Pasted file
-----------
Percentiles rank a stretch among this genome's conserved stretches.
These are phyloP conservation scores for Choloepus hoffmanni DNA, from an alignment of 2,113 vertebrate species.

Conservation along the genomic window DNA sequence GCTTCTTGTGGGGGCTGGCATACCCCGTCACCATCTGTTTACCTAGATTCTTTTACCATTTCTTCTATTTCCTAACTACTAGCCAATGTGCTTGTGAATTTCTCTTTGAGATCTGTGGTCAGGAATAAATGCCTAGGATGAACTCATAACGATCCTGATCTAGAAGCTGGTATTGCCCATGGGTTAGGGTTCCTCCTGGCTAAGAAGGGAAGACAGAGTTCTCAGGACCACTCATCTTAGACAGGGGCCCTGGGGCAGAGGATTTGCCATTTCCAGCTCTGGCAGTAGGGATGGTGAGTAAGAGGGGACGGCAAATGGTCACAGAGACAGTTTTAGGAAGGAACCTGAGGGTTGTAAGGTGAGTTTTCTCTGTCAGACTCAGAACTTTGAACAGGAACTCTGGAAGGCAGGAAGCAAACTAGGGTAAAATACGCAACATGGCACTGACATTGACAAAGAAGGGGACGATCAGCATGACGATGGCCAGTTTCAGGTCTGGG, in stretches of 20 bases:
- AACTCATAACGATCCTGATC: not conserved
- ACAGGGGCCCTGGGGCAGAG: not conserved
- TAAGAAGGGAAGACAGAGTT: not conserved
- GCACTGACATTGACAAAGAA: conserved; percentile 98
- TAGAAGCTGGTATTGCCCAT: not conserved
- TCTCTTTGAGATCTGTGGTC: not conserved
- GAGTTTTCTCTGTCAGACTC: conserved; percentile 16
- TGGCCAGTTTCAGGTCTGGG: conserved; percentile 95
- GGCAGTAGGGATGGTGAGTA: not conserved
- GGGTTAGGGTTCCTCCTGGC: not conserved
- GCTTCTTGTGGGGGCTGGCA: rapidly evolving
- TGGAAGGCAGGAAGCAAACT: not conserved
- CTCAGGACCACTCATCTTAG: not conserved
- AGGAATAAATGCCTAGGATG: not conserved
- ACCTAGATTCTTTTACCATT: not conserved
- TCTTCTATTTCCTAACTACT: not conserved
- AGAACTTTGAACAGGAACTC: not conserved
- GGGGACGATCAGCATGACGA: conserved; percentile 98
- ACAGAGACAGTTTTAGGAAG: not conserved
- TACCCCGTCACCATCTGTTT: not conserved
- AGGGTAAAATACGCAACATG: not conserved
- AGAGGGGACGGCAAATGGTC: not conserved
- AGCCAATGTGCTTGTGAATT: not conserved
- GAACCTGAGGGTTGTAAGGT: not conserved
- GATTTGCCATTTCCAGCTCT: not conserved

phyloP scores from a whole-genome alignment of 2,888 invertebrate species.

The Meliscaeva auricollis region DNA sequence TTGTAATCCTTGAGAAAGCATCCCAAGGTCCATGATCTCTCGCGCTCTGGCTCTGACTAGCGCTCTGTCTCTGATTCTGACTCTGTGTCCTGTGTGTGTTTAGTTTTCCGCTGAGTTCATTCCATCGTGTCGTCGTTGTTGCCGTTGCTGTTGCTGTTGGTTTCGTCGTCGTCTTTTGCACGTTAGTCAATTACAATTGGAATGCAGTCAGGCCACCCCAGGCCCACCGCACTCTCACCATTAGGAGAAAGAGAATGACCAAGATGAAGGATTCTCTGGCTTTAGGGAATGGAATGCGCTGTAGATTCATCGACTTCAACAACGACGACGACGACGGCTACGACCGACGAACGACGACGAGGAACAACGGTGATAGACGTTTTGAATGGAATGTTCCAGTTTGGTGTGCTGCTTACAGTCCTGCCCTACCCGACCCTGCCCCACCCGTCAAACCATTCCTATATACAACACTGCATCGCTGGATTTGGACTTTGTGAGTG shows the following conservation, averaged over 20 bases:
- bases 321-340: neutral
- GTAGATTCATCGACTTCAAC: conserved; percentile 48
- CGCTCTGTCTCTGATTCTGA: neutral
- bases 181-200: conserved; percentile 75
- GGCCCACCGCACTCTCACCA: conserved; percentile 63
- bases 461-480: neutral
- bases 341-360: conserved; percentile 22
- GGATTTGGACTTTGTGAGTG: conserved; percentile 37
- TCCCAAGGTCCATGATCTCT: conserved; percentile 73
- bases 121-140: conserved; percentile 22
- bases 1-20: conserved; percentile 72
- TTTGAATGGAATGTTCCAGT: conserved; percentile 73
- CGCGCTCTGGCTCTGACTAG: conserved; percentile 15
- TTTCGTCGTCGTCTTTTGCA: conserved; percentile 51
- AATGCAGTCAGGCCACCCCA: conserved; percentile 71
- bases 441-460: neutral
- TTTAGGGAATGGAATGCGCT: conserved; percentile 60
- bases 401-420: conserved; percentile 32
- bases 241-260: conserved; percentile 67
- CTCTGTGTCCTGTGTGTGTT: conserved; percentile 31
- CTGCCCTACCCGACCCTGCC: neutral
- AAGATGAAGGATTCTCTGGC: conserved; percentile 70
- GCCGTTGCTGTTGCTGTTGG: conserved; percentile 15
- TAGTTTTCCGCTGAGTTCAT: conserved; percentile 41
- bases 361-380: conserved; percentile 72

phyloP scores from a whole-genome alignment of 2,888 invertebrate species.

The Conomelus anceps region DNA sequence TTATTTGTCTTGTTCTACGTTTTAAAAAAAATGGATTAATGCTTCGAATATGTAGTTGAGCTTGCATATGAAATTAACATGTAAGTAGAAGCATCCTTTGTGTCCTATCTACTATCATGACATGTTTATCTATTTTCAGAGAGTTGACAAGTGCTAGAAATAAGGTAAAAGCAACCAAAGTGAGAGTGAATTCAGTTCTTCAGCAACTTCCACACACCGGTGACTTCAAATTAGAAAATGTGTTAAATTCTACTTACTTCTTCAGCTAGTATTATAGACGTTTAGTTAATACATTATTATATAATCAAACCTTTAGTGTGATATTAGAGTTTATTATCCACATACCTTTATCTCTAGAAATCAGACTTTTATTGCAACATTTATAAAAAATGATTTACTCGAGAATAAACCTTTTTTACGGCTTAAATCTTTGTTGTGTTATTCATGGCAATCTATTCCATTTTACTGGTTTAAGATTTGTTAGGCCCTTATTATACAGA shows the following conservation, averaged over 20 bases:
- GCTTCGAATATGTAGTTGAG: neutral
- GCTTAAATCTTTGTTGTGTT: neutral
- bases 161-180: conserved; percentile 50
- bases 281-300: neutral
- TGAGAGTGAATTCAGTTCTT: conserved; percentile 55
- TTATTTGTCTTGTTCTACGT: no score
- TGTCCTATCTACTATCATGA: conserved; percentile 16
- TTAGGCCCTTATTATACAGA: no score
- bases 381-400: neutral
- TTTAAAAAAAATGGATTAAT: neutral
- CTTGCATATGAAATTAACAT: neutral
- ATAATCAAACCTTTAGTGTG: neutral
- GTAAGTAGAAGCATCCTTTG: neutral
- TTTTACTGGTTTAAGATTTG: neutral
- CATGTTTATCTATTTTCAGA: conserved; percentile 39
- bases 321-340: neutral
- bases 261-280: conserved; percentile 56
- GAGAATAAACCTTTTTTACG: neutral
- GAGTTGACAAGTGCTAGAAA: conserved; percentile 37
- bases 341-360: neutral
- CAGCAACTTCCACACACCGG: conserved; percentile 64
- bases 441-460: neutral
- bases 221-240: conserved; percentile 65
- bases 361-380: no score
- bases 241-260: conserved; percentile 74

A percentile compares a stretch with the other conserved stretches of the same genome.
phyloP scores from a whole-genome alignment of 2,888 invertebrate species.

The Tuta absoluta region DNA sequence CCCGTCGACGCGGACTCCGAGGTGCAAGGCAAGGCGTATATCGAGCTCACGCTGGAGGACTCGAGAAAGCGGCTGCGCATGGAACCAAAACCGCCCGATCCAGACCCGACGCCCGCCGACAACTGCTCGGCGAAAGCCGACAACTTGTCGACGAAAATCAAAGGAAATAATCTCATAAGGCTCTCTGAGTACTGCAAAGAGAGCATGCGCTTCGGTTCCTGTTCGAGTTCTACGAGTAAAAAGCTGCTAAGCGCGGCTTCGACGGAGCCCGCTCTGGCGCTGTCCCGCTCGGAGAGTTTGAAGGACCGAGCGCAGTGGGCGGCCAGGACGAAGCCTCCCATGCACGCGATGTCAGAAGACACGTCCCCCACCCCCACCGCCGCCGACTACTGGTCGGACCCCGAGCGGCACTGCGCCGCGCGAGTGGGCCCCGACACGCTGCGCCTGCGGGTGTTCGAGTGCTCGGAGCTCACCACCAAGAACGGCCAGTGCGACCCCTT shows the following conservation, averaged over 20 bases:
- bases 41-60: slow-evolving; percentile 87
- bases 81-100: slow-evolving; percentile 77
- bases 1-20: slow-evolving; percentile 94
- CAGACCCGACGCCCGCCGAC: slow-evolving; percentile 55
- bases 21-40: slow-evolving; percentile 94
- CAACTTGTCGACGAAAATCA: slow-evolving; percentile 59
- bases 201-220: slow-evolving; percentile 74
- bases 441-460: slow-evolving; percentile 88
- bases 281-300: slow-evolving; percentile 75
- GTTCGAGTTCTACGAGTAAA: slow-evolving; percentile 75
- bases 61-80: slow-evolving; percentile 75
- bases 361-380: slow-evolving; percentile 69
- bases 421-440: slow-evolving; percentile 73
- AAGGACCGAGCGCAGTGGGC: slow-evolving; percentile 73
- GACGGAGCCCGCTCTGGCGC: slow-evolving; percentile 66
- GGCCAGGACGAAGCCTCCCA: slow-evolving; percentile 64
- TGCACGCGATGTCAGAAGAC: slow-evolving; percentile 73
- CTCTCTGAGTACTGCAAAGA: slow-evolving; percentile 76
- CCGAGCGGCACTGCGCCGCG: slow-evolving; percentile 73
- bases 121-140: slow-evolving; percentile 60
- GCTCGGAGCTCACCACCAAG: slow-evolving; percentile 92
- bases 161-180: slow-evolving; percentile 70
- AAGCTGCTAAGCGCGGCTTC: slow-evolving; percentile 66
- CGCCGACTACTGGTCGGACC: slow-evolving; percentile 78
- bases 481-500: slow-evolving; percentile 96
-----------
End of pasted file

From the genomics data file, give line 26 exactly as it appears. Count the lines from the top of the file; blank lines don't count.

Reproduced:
- AGCCAATGTGCTTGTGAATT: not conserved